A Short History of CIMarE
For many years, marine engineers in Canada relied on the Institute of Marine Engineers (IMarE), located in London, England, for professional support and development.
The IMarE, managed for many years by J. Stuart Robinson, is now known as the Institute of Marine Engineering, Science & Technology (IMarEST) and continues to offer world-wide services from London.
IMarE set up a Canadian Division with seven branches across Canada, managed by T.M. Pallas. Tom was able to provide support for Canada’s marine engineers and arranged for some Canadian submissions to the Marine Engineers Review (MER) – published by IMarE to this day.
Unfortunately, a number of the Canadian Members and Fellows of IMarE felt they were too distant from their professional association and IMarE was a little out of touch with its Canadian members. In the 1970’s, these Canadian engineers began to discuss the possibility of launching a Canadian institute to provide in-country support for Canada’s marine engineers. So it was that, in 1976, Letters Patent were received and the Canadian Institute of Marine Engineers (CIMarE) was born. Several years later, the Institute’s name was changed to the Canadian Institute of Marine Engineering (with the same acronym – CIMarE).
The Canadian Institute became the sponsor for the seven existing IMarE Branches; later a Prairies & North Branch was formed, but it was not sustainable. In addition, Area Coordinators were appointed at a number of centres across Canada where marine engineers were employed. This concept also was not sustainable and was set aside. Although a significant number of marine engineers in Canada retained their IMarE memberships, the Canadian operation was a success and members responded well to the presence of our own Institute in Canada.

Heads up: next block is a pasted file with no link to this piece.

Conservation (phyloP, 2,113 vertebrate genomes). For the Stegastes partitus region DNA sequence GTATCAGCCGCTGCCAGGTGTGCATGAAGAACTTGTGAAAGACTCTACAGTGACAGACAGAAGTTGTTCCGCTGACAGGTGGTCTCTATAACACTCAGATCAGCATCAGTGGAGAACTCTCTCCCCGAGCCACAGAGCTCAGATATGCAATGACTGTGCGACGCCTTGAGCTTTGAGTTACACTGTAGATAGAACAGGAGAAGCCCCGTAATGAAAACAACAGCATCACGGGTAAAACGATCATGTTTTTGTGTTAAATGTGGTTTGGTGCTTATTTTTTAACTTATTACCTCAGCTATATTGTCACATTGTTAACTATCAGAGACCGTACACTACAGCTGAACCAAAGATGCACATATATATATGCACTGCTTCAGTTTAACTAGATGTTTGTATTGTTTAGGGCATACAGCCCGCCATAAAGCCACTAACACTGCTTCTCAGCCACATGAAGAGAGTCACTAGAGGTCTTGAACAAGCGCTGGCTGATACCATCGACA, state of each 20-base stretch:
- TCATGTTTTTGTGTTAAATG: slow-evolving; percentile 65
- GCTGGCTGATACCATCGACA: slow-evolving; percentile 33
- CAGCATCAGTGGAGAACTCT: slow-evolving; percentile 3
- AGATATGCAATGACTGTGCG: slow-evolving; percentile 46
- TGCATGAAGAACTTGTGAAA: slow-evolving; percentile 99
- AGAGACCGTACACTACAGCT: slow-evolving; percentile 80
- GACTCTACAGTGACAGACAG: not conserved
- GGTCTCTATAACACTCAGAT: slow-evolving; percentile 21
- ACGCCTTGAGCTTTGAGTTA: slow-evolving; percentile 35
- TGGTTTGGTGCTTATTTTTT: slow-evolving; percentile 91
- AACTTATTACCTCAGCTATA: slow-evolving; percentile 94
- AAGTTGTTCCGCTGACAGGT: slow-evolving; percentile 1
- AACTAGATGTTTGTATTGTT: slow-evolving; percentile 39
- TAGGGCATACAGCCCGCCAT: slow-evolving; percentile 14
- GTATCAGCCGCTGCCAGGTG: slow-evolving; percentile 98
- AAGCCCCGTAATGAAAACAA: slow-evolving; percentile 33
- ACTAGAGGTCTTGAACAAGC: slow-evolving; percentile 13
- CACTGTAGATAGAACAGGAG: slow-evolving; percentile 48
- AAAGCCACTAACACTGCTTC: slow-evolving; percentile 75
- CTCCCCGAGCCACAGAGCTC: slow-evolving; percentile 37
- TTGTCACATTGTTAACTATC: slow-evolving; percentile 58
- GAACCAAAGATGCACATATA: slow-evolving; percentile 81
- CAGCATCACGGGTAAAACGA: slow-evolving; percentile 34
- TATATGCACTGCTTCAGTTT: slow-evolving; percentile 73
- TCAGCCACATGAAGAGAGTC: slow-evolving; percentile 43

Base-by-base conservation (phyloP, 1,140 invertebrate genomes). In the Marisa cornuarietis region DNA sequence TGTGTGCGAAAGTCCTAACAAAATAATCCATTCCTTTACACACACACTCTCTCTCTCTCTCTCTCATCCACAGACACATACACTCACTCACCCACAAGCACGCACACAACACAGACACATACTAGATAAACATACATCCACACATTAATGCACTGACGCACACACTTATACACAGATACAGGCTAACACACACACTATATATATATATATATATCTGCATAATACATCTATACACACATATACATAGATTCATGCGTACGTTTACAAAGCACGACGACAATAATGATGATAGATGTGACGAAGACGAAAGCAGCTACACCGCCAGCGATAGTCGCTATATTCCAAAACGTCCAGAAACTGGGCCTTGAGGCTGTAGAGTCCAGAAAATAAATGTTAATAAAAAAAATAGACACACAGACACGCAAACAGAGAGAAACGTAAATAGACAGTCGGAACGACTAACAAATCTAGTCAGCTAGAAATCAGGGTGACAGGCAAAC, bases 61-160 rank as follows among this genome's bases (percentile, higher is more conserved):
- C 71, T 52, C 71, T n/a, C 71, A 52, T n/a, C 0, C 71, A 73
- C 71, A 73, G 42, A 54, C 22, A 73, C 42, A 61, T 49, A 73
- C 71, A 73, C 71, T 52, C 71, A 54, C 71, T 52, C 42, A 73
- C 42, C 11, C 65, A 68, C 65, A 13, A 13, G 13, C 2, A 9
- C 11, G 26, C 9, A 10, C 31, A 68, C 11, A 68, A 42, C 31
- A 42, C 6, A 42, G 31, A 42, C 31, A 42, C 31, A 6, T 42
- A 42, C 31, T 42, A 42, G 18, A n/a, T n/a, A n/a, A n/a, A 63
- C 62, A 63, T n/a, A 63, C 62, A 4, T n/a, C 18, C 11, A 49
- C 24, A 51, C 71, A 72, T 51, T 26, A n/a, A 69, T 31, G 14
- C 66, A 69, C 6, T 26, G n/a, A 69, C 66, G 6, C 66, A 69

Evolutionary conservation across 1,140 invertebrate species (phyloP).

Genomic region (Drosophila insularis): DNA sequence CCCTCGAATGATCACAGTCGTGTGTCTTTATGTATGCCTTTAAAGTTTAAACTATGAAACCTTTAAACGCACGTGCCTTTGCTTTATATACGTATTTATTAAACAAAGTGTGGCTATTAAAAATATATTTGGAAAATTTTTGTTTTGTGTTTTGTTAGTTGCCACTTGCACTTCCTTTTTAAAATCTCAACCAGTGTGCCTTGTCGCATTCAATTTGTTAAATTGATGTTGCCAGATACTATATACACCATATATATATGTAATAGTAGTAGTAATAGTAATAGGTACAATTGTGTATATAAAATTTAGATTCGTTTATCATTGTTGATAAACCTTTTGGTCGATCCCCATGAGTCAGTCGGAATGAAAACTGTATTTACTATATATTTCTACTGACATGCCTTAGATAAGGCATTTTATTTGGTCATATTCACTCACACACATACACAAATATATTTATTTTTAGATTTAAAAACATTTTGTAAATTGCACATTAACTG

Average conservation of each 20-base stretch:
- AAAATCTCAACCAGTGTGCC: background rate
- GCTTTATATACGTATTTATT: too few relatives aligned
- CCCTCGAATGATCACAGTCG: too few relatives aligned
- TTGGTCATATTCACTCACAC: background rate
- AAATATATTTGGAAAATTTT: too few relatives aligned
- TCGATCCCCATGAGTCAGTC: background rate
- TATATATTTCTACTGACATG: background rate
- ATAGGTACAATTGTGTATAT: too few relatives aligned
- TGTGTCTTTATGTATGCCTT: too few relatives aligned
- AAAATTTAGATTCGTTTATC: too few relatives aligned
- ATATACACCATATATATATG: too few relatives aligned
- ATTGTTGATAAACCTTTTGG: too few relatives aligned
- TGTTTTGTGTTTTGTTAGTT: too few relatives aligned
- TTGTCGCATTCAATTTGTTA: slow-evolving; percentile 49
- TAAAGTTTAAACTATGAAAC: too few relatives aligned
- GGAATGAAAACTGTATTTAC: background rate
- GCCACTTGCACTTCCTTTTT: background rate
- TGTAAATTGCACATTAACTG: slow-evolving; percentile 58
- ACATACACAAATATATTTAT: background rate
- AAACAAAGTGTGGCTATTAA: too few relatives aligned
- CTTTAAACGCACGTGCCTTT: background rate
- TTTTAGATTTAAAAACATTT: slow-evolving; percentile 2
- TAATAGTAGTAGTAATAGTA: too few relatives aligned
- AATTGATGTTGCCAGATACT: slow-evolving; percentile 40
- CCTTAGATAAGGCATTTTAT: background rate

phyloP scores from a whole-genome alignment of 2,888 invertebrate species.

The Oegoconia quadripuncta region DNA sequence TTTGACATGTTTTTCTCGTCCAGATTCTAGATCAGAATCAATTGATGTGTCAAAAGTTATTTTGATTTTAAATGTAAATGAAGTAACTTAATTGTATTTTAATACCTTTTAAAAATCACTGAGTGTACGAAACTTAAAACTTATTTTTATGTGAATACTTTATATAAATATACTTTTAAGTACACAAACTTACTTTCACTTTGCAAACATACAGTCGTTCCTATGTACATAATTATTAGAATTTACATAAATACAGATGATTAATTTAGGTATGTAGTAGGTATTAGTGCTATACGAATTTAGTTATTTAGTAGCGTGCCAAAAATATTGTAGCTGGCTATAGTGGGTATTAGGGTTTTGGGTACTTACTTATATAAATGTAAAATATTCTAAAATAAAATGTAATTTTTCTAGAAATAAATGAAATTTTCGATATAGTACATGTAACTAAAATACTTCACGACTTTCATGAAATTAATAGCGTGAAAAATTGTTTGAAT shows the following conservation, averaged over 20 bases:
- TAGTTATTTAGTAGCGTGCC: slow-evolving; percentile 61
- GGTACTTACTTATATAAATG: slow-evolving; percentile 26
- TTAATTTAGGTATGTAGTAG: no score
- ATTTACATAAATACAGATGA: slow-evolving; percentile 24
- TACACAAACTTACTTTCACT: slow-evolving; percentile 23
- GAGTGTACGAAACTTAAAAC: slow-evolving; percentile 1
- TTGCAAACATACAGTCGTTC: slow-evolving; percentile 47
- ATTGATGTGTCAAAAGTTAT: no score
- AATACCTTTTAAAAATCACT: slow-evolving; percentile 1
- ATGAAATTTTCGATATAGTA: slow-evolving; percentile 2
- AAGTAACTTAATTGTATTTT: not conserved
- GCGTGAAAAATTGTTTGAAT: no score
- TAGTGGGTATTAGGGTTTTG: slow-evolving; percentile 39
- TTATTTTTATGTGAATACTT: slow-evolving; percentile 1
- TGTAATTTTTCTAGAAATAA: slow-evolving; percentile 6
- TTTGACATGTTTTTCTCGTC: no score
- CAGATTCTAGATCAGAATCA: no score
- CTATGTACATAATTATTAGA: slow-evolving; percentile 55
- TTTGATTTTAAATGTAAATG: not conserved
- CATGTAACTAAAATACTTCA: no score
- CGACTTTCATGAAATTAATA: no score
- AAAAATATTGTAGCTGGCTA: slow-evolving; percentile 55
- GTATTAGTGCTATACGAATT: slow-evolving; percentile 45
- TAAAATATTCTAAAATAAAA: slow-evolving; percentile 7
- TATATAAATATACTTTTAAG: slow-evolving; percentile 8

In 1978, the National Council, working with the Atlantic Branch, arranged for a Marine Engineering Technical Conference to be known as Mari-Tech. In 1979, the Atlantic Branch was the host of the inaugural event that was to establish a new tradition for CIMarE. Successive branches have, in rotation, continued to host a Mari-Tech each year.
Efforts were made to provide access to the MER for CIMarE members, but despite extended negotiations between CIMarE and IMarE, there ultimately was no practical solution. So it was that a Canadian publication was born, the Marine Engineering Digest (MED) and some very good articles were published along with Branch news. There was also an attempt to integrate the annual fees but each entity found it necessary to receive full fees such that a smaller combined fee for membership in both Institutes was not possible. There was created an Overseas Affiliate – non-voting members of IMarE who would, for a reduced fee, receive the MER.
In later years, limited budgets and volunteer efforts led the Institute to join forces with Brian Gallery’s Seaports and the Shipping World for publication of the Marine Engineering Digest (MED). Later Seaports joined Canadian Sailings, Transportation & Trade Logistics, to publish the MED. Currently, the MED is published in house and sent via email to those members with internet access. As well, the MED is available online as one of the member resources available in the Members Only area of this website.